Hip Replacement

(Hip Arthroplasty; Total Hip Replacement; Minimally Invasive Total Hip Replacement; Mini-incision Hip Replacement)

Animation Movie AvailableRelated Media: Hip Replacement

Definition

A total hip replacement is a surgery to replace a diseased or injured hip joint. An artificial ball-and-socket joint is inserted to make a new hip. It can be done by full open surgery or a minimally invasive technique. The minimally invasive technique only requires 1 or 2 tiny incisions and special instruments.
Left Total Hip Replacement
Hip Replacement
Copyright © Nucleus Medical Media, Inc.

Reasons for Procedure

This surgery is done when pain and stiffness limit your normal activities and rest, medication, and physical therapy are no longer working.Other reasons for surgery may include a broken hip, severe rheumatoid arthritis, bone tumors, and loss of blood supply to the bones of the hip.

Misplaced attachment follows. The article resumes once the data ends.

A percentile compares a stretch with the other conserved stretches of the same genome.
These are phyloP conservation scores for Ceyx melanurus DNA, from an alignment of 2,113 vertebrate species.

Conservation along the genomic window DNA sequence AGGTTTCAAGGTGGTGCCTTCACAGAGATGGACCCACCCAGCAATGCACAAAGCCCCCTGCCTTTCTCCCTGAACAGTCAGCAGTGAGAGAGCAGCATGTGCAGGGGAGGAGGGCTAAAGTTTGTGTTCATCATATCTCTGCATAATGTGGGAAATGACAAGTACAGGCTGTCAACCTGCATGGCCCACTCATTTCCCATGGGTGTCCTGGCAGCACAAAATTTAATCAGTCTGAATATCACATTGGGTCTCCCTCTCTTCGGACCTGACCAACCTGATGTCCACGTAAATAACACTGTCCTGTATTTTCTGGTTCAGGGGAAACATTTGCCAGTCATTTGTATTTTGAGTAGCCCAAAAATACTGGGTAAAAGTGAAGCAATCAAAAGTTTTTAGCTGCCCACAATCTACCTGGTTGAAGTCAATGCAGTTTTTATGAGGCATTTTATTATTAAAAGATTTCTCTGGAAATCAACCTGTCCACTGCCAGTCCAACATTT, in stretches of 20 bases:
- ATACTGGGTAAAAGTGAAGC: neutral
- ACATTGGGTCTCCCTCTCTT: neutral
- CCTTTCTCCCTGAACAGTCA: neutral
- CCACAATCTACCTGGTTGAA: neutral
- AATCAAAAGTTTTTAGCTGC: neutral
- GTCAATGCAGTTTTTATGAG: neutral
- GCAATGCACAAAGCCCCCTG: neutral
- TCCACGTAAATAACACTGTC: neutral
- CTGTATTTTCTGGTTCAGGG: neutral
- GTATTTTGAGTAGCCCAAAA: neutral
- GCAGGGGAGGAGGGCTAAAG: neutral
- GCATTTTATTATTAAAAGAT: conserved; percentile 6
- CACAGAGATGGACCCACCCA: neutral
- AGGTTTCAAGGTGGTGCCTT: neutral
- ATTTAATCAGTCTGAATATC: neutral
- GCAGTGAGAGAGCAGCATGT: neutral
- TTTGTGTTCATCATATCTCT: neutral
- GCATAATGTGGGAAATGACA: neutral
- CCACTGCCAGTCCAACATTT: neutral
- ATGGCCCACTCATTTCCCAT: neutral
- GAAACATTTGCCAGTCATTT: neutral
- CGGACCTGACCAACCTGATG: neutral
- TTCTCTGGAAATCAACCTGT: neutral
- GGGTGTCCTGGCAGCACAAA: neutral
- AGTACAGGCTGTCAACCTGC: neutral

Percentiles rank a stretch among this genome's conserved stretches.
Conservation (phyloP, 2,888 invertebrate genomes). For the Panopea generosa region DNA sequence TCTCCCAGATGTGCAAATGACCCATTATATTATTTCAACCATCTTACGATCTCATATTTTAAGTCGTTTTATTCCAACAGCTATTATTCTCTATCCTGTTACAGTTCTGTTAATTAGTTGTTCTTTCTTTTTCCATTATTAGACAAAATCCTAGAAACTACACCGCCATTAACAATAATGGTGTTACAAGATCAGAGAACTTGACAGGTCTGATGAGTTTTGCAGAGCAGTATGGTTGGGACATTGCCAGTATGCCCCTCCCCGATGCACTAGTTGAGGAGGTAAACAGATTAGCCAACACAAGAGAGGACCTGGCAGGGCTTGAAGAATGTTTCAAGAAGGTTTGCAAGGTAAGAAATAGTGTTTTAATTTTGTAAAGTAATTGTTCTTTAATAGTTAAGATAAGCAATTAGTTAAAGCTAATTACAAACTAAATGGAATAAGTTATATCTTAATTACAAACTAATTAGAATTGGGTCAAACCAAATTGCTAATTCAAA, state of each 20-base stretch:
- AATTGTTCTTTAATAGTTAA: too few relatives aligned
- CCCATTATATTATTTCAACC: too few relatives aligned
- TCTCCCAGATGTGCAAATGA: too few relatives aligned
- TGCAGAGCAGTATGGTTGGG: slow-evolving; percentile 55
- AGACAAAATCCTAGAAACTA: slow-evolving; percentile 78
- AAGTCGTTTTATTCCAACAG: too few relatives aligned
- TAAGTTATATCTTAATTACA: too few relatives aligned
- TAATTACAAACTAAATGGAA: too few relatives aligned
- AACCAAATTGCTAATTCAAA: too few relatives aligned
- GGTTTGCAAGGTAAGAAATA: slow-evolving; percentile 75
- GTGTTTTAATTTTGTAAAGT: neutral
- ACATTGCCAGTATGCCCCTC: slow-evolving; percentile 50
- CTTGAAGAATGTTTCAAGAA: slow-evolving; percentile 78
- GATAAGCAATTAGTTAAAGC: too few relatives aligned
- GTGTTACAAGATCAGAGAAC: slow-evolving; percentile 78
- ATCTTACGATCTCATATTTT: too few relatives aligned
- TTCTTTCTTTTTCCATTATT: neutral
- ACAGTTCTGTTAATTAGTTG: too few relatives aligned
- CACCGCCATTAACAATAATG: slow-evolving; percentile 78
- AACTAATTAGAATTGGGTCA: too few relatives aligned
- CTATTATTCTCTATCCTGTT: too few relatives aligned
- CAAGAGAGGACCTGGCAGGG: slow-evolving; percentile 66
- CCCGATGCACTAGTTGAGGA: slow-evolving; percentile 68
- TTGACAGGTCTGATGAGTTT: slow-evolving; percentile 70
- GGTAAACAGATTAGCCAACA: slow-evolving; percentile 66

Possible Complications

If you are planning to have a hip replacement, your doctor will review a list of possible complications, which may include:
  • Hip dislocation—occurs when the ball portion of the prosthesis dislocates from its normal position in the hip
  • Infection
  • Blood clots
  • Swelling or bleeding
  • Injury to nearby nerves or blood vessels
  • Anesthesia-related problems, like pneumonia
  • Noisy or squeaky hip after surgery
Factors that may increase the risk of complications include:
  • Pre-existing medical condition, such as heart or lung problems
  • Obesity
  • Infection, such as urinary tract infection or gum disease—having an infection increases the risk of bacteria entering the bloodstream and infecting the joint
  • Previous problems with blood clots
  • Smoking
Be sure to discuss these risks with your doctor before the surgery.

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